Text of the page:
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Local Musician Scores Film Music for ‘The Good Neighbor’

By LeAnn Dilbeck

No one can dispute the power of music. It has the power to communicate…subtly or dramatically. It can evoke emotion…joy, sadness, anxiety, or maybe even fear. But when you consider the impact it has when watching a show, or a film, or a documentary, it’s impact soars. Consider watching Jaws without the award winning film score by John Williams. Even Steven Spielberg credits Williams’ simple, yet brilliant, score with adding to the angst viewers experienced when watching the water.

One local musician can now add film score to his list of musical accomplishments. Jeremiah Brewer and his wife, Susan, own and operate Stephens Street Studios in Mena and most recently had the opportunity to score the music to a new 20-minute short film called The Good Neighbor. Released by Gem Stone Media, the short film is based on the Good Samaritan passage from the Gospel of Luke in chapter 10. It challenges us to think about both assumptions about other people, and our obligations to them.

The opportunity to score this film was brought about through a friendship made possible through the adoption of their son, Noah. Walt and Annie Manis, formerly of Mena, had also gone through adoption. The Manis’ now reside in Germany but the two couples got together when the Manis’ were in Mena to swap adoption stories so to speak. That’s when Walt learned about Jeremiah’s musical talents and decided to put him in connection with the director for The Good Neighbor.

Jeremiah said he began by sending them a sample of his work and once they agreed, although separated by the Atlantic Ocean and working nearly half a world apart, the two creative minds were able to collaborate through the use of today’s technology and transcend any geographical challenges.

Jeremiah said what hooked him from the beginning is that he learned quickly what meticulous professionals Gem Stone Media is and he appreciated their tremendous attention to detail. “If he didn’t like the way we bent a certain note, you went back and changed three seconds of music.”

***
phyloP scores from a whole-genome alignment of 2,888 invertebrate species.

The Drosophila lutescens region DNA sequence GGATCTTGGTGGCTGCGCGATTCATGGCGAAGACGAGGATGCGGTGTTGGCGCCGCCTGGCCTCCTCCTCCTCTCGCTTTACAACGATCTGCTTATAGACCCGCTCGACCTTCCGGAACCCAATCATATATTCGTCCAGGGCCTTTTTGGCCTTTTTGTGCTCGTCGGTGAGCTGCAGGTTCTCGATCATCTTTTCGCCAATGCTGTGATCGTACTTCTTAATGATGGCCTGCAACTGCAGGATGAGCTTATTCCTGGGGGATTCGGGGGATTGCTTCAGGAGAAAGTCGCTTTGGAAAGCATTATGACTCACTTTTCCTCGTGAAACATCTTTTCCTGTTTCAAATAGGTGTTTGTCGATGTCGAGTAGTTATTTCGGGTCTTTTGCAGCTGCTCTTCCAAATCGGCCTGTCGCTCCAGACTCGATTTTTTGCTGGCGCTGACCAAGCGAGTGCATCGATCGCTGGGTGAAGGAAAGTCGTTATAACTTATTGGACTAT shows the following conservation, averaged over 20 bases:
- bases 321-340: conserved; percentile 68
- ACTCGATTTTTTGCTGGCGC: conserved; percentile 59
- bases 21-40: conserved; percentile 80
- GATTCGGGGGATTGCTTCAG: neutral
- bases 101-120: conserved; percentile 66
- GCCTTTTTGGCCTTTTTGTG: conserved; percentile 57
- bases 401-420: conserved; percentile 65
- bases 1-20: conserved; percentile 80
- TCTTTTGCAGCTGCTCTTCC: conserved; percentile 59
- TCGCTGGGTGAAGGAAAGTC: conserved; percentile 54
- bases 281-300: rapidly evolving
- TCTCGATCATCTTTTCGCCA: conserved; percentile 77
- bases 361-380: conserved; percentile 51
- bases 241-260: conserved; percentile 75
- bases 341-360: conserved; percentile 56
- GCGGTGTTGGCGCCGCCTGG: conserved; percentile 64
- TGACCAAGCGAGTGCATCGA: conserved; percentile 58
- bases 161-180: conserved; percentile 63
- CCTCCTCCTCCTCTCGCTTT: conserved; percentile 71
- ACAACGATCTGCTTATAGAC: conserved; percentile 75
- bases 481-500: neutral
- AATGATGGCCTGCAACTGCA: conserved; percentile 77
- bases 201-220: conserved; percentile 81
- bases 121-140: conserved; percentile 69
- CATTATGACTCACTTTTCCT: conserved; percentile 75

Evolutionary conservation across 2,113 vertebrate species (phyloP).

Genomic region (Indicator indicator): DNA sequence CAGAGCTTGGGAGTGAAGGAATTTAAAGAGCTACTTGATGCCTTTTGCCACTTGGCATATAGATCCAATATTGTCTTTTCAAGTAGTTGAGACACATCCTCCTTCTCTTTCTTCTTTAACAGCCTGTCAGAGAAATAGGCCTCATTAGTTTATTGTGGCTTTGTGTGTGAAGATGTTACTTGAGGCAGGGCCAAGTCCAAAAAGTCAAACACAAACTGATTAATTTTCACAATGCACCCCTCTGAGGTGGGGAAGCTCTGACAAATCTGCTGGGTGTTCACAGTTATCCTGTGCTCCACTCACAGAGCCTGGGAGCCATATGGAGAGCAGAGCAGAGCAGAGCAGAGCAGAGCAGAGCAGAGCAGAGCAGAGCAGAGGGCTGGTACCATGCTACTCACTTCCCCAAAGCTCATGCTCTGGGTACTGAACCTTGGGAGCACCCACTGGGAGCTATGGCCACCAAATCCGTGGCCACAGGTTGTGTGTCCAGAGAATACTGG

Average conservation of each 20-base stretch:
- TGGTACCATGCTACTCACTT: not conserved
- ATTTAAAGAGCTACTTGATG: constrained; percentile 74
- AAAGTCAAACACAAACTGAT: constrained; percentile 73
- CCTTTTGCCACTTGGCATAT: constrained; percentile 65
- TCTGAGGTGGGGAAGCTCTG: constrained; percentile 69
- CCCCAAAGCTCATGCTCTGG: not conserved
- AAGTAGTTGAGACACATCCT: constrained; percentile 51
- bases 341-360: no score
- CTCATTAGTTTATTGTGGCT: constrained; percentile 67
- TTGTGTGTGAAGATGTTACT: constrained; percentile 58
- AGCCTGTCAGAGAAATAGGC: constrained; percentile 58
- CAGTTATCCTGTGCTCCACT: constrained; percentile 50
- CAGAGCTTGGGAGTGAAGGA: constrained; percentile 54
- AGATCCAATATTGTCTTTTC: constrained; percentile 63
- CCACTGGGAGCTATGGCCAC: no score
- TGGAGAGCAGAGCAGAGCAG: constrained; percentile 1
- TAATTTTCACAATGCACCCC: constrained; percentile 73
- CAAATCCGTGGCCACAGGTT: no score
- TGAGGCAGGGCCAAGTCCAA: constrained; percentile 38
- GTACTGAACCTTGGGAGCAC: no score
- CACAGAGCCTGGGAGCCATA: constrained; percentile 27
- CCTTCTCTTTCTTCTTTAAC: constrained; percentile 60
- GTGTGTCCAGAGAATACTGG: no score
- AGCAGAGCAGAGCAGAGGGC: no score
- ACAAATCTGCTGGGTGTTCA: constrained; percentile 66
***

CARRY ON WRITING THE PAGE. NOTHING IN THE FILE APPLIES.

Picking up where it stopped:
The director would send finished scenes to Jeremiah with just notes to set the scene up and to explain the “feel.” It was then Jeremiah’s task to not only determine the notes and chords but the instruments and the pace of the music to help communicate the emotions of the scene. The director of the film would identify the specific sections of music or particular notes by time code so that Jeremiah could make final edits to the score. “We had to bridge the gap between the lines and sonically what that means.”

The film, while only 20 minutes in duration, is a representation of hours and months of work. “It’s my life’s passion,” said Jeremiah. “Music is suppose to serve and we strive for excellence so we can spend hours to get it just right.” His wife’s vocals, are also featured in the film, for just the right sound. “To make great art at the end of the day…it’s just hard work.”

Jeremiah said his love for music started at a very early age. He said he bought his first guitar and began teaching himself. “I practiced all the time and it became my life.” From there it evolved to different instruments and then he began writing his own music and decided he needed to have a way to record what he wrote.

When the couple returned to Mena in 2001 after being worship leaders at a small church in Arkadelphia, they invested in a Roland virtual studio and the studio has continued to evolve from there.

“I took a series of classes in Dallas at MaxiMedia Studios and became a certified Protools software engineer in 2005.”  Four years later, the couple built their current recording studio off of their home on Stephens Street.

Never at that time, did Jeremiah dream his career would include film score but said he feels very blessed to have come into contact with so many talented artists that perform such a variety of music.

Stephens Street Studio produced The Crossing’s worship CD “All For You.” The couple also provide voice, piano, and guitar lessons. “Everything I make in the studio from recording artists, I put back into the studio investing in more equipment. I love recording my own music and also other people’s creations.”

Jeremiah said he has grown in many ways through being a musician and with every opportunity that has been bestowed upon him. “Each project is a welcome challenge and joy to me. I want my business to continue to grow and to begin doing film composing full time in the very near future.”